in the middle of that night, i was gripped with a strange, horrific pain in my upper abdomen. those of you who know me well, know that i have a pretty high pain threshold. i’ve cried because of physical pain maybe 5 times in my life. and now, here i was, screaming at the top of my lungs, thrashing on my bed like linda-fucking-blair and the poor nurse is doing everything in her power to help me but the on-call doctor isn’t answering her calls and there is very little she can do until an order finally comes in to give me dilaudid, an opioid that is four times stronger than morphine. the drug immediately takes effect, though it doesn’t stop the pain… it just robs me of the ability to communicate or care. so i lay there, responding to the nurse’s questioning about whether it helped with a stream of drool and some gilbert grape-esque grunting.
the reason this incident is so significant is twofold. first, the single dose of dilaudid resulted in me not being able to hold down ANY food for the following day and a half. this made my hospital stay that much more fun. here’s a pretty picture… having your parents rock up to your hospital room as you are clinging to the side of the bed, simultaneously puking and peeing yourself. thank god they had brought me some fresh clothing from home.
the much brighter side of the abdominal pain was that it called for a CT scan. as i may of may not have mentioned in my previous post, the plan was for me to be on the targeted therapy, and if my symptoms didn’t worsen i’d have a scan in three months to check things out. now, here was a chance to actually see if the magic eight ball was telling the truth. the day after my scan, the doctor came into my room and said,
“well, the CT came back, and the radiologist didn’t see anything.”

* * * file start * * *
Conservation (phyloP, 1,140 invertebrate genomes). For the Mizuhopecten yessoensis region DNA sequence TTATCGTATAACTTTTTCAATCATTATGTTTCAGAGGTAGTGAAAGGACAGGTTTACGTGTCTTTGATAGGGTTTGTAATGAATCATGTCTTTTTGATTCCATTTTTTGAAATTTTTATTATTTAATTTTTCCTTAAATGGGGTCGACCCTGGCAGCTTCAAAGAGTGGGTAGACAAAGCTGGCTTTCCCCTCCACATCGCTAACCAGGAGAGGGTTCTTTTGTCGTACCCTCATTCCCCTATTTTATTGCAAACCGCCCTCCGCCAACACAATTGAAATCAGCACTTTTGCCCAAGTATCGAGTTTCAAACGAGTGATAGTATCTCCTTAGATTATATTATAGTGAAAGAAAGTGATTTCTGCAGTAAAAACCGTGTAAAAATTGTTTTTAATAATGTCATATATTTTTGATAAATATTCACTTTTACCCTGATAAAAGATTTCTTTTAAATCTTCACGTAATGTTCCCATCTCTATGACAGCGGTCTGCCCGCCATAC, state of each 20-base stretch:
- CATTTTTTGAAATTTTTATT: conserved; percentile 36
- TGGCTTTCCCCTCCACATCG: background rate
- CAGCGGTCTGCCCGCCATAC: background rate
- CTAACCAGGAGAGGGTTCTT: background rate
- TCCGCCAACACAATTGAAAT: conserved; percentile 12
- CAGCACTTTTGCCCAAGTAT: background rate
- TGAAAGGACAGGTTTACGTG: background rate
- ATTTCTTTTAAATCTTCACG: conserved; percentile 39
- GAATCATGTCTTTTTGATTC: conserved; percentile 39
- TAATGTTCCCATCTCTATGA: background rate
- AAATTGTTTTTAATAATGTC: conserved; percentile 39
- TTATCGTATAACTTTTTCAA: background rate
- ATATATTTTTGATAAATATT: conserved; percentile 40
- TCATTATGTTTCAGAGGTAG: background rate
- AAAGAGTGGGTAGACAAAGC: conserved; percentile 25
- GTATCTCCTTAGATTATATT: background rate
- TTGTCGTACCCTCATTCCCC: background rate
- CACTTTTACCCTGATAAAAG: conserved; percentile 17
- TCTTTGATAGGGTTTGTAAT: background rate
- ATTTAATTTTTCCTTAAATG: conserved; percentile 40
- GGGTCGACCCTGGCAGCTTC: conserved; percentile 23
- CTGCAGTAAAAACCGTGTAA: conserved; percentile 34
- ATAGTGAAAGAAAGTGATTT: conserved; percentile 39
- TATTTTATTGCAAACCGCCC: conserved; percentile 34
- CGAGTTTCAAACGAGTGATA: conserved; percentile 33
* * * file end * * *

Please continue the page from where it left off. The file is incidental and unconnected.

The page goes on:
of course, i took this to mean… ‘anything new.’
“so, any chance you can tell me how my other tumors look? they were up to four centimeters at last scan… do they seem to be… i dunno, like, smaller than that?”
the doctor cocked her head.
“no, jen, I mean, he didn’t see anything. i wrote in your history and he was looking right there… but, I don’t want to say anything too soon…”
i got it. she was busy. she probably hadn’t communicated directly with the radiologist. she wasn’t MY doctor, so she didn’t want to give me false hope.
“YOU!” I pointed to justin, the adorbs twelve-year-old med student by her side. He nodded. “I have a job for you. Go down to the radiologist and tell him this… as of three weeks ago, this woman had four large tumors, two in her stomach and two in her small intestine. on this scan, do you see THOSE tumors?”
when justin returned the next day, my last day in the hospital, he wore a shit eating grin on his face. “the radiologist does not see any sign of metastatic disease in your GI tract.” He delivered this line with authority, with pride. i mean, of course, what twelve year old gets to deliver such momentous news to a patient?
i sat there for a while, kind of slack-jawed. first off, i’m not sure how accurate the scan was, since i puked up the entirety of the contrast fluid i drank to prep for the test. secondly, it can’t be 100% real until it has been confirmed by my team at NYU. but…. seriously? is this the universe’s way of saying “hmmmm…. let’s see how fast we can make jen’s head spin this time around… mwahahaha.”
so after that lovely news from the med student, i left the hospital with a prescription for cephalexin, an oral antibiotic, to which i had an immediate allergic reaction that resulted in a head to toe skin rash. oh the good times, they do keep coming. i went to see melissa the next day, and she reassured me that these results are probably real. the tumors are probably gone. although whether the fevers were the result of infection or side effects from the meds is not absolutely clear, which is why we are, right now, treating both possibilities, and as soon as it is all resolved, i will re-start the targeted therapy drugs. and here is where i asked the new question of the hour…
“Is this going to be my quality of life going forward? Will the side effects be this bad? Because if those four days in the hospital are any indication… if that’s the trade off for not having cancer… I don’t think I want it.”
melissa reassured me that it was only so complicated this time because of the possibility of infection because of that fucking manicure. going forward, at first signs of fevers, i will temporarily go off the drugs, treat the symptoms quickly, likely with steroids. tomorrow i will find out for certain if the tumors are gone. and if they are (for which i am granting myself the rare gift of unbridled hope), then i will take my emotional puzzle pieces and rearrange them (yet again) accordingly.